Should I worry about my “Covid puppy”
Let me help you relax a little…
Yes, 2020 was a unique year on so many levels. Our country and the world will be feeling the backlash of COVID for a very long time for sure.
Where people typically worry about COVID affecting the dogs bought or rescued during the pandemic is:
• Those dogs may not have been socialized well in the community
• Those dogs may not have been able to meet as many people as they would if not in shutdown
• Those dogs may not have been able to attend live dog training classes
• You may have spent more time with the puppy or dog then you would normally have been able to in 2020. Heading back to work is another worry and potentially a whole different newsletter topic.
So what can you do about your “COVID” puppy now?
Socialization windows of time in your puppy’s brain do close at specific times in his life. There is one social window that closes at 12 weeks (which is why it’s so important to do everything you can including taking a group class before you’re your puppy is 12 weeks old), However, that doesn’t mean that your puppy can’t still get out now and improve on his social skills.
It’s so important that you try to stop potentially limiting what your puppy or dog can learn by saying “he is a COVID puppy”.
What that statement says is: "This is as good as my dog is going to get”. This is not true. Improvements (and big ones at that) can still be made! Don’t limit your dog’s potential. He is counting on you. YOU are his lifeline to the world.
In my opinion, I believe that on some level, dogs acquired during COVID have been better trained to handle the distraction of other dogs because during shutdown they couldn’t just go and play with every dog they met.
It’s so helpful if dogs learn that they CANNOT go and play with every dog they see. So I feel like this actually helped dogs from a training standpoint. Your dog was able to recognize YOU as the provider of all good things!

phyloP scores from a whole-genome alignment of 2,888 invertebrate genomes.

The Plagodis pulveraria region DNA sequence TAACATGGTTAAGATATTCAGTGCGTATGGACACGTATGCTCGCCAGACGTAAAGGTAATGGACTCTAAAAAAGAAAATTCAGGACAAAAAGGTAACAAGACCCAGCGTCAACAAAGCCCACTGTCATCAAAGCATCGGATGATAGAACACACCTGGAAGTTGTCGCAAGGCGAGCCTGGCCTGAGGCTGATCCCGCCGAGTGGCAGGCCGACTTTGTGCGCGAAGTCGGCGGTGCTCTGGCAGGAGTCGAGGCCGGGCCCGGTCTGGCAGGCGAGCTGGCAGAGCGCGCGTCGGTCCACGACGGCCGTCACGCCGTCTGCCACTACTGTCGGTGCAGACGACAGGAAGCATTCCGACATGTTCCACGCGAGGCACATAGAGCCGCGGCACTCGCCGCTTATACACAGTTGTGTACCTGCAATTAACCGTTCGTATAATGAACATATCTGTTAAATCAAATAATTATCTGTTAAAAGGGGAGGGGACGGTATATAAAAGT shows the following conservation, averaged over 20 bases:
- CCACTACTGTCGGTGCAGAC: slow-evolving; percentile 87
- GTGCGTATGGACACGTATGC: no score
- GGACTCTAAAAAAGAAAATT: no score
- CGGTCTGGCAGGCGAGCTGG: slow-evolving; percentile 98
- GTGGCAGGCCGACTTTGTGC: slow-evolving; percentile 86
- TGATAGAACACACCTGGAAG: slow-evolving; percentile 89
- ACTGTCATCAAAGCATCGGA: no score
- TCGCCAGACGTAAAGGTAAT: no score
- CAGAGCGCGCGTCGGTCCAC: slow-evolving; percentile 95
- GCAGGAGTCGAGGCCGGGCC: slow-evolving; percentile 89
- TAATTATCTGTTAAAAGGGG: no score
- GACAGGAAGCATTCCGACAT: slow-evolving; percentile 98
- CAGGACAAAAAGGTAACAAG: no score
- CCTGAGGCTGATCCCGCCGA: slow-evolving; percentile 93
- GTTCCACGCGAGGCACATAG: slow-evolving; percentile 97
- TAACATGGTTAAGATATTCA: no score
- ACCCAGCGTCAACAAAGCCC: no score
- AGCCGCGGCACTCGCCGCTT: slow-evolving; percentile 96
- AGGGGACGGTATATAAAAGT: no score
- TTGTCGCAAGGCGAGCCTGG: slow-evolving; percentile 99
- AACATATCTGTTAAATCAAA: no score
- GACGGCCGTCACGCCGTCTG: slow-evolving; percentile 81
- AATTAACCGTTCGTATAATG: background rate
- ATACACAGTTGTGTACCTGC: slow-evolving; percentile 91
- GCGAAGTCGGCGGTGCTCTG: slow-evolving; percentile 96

Here are some things you can do now to help better socialize your puppy or dog:
• Consider signing up for a dog training class that stresses safety and keeps your dog from getting over-stimulated by the sight of dogs or other people.
• Every time you take your dog out for a walk or go on a field trip, bring LOTS of awesome treats.
• If your dog is afraid of humans, don’t let people insist on petting your dog. Watch your dog's body language. Does he look like he wants to be pet? Or is your dog really over-reacting to this person in anywa way, even happiness? Use your gut. If you feel you can reason with someone that is asking, tell that person that your dog is a little shy so you don’t want him to be touched by people right now. If your gut tells you this person will behave appropriately, ask him if he wants to give your dog some treats or better yet, just have the person toss some treats.
• Regularly visit any store that allows well-behaved dogs on a leash. There are many stores in my area like Home Depot, Lowes and even Tractor Supply that allow dogs. In fact, they seem to welcome them. People working in retail are stressed out too! I know when I visit with my puppy Batman, people LOVE to meet him. You can also take your puppy to pet supply stores. Your goal is not necessarily for him to interact with anyone, just not be frightened or over-stimulated by dogs and/or people.
So please don’t stress about your dog being a “COVID” dog. There is NOTHING we could have done about that during our country’s shutdown, but it is not the end of the world for your dog unless you make it so.
If you are having a problem with your dog beyond what a group class can do for him, please call me or visit this page to learn more about working with me one on one.
I meet with locals in-person here at my training center, but I can also meet on Zoom. I look forward to hearing more from you.